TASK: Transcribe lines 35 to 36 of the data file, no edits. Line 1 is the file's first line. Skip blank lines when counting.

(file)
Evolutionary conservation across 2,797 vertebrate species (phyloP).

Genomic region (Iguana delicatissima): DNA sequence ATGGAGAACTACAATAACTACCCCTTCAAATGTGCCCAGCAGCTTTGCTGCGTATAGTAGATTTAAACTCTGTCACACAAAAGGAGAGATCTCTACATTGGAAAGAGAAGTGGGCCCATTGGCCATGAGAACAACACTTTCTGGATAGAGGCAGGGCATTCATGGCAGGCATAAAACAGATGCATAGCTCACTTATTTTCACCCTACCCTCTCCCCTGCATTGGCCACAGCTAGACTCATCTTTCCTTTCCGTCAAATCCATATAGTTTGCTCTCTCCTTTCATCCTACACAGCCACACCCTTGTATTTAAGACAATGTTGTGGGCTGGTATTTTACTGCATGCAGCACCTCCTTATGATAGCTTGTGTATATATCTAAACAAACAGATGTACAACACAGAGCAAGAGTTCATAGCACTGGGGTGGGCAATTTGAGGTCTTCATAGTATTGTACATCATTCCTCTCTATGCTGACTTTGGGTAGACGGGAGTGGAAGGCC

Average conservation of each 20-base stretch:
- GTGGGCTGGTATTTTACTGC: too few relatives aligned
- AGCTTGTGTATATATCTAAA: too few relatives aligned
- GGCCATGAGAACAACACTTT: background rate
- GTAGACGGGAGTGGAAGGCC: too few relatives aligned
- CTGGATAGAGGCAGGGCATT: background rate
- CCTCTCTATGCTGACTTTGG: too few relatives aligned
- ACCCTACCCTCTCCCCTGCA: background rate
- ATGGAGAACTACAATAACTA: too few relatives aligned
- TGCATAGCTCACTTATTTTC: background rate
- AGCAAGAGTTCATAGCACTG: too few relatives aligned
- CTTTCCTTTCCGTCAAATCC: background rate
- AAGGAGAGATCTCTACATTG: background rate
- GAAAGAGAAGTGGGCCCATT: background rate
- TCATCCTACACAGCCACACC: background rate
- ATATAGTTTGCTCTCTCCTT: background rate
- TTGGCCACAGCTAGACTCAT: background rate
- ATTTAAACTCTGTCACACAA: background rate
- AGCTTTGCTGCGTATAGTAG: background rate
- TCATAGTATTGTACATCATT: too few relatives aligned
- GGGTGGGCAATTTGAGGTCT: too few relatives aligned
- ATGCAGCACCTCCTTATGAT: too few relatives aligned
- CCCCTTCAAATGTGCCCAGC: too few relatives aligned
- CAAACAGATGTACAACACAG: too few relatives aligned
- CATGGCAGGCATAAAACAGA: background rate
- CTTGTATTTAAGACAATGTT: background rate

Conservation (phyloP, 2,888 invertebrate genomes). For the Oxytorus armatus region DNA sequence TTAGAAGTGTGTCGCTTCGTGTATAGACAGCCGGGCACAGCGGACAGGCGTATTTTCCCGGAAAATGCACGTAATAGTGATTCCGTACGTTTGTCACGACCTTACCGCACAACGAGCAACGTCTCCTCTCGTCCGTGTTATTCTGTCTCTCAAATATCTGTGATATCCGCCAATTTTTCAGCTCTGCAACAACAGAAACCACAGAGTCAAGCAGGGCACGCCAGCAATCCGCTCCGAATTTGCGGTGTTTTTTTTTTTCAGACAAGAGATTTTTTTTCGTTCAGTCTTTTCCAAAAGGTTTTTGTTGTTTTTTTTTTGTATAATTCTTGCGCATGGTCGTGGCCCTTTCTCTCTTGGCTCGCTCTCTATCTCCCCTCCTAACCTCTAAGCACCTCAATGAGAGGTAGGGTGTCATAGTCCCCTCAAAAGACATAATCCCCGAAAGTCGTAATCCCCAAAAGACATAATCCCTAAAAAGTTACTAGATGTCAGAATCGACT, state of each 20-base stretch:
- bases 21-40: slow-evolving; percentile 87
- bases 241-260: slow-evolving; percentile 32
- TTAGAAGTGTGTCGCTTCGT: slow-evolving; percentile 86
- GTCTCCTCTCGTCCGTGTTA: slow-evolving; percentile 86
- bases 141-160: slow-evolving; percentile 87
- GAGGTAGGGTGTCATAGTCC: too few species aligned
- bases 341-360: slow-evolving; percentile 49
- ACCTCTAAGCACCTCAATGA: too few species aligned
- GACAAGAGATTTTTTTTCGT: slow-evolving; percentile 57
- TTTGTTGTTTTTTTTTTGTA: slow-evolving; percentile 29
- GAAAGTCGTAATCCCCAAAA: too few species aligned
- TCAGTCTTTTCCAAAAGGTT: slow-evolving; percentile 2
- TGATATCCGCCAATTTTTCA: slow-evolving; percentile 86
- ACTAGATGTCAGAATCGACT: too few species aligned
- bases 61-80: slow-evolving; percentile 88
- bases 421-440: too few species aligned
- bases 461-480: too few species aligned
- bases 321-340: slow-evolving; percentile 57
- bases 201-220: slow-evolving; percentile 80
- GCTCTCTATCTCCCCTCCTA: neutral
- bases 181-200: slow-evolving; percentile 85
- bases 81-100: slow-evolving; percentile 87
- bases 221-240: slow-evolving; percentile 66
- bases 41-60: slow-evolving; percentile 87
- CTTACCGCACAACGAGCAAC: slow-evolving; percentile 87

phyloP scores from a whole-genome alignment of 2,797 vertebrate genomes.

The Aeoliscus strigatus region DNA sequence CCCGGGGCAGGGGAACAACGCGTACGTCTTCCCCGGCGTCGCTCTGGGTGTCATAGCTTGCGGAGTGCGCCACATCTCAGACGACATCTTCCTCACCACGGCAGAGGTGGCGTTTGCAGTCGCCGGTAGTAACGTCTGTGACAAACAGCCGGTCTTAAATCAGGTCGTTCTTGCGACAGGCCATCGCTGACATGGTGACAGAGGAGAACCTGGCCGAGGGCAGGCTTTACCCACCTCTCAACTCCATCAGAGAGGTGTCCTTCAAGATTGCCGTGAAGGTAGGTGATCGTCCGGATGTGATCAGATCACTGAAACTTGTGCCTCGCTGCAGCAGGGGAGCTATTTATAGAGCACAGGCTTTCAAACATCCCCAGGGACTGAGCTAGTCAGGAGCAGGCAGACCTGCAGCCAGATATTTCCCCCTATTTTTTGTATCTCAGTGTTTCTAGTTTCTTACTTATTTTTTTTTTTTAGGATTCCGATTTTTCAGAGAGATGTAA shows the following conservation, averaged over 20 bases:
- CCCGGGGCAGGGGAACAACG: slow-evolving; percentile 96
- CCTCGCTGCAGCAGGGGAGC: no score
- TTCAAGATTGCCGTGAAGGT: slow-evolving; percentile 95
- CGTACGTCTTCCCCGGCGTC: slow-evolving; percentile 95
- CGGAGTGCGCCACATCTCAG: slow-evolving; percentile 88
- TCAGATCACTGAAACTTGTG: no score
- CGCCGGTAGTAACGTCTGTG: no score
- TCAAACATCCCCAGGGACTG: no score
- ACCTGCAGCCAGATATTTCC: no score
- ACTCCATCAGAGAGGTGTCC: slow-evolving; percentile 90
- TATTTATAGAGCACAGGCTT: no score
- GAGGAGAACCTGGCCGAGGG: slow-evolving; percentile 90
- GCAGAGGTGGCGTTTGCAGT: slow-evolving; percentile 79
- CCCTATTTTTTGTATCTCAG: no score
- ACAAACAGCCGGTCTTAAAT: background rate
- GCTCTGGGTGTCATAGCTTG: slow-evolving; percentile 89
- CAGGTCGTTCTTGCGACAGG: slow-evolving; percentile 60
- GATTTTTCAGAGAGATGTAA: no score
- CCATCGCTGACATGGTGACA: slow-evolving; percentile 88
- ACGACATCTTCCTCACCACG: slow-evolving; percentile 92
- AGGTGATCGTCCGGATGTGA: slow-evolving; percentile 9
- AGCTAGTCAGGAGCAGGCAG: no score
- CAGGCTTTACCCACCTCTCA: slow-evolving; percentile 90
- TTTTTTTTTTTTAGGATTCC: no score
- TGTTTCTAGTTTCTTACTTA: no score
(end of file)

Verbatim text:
- GAGGTAGGGTGTCATAGTCC: too few species aligned
- bases 341-360: slow-evolving; percentile 49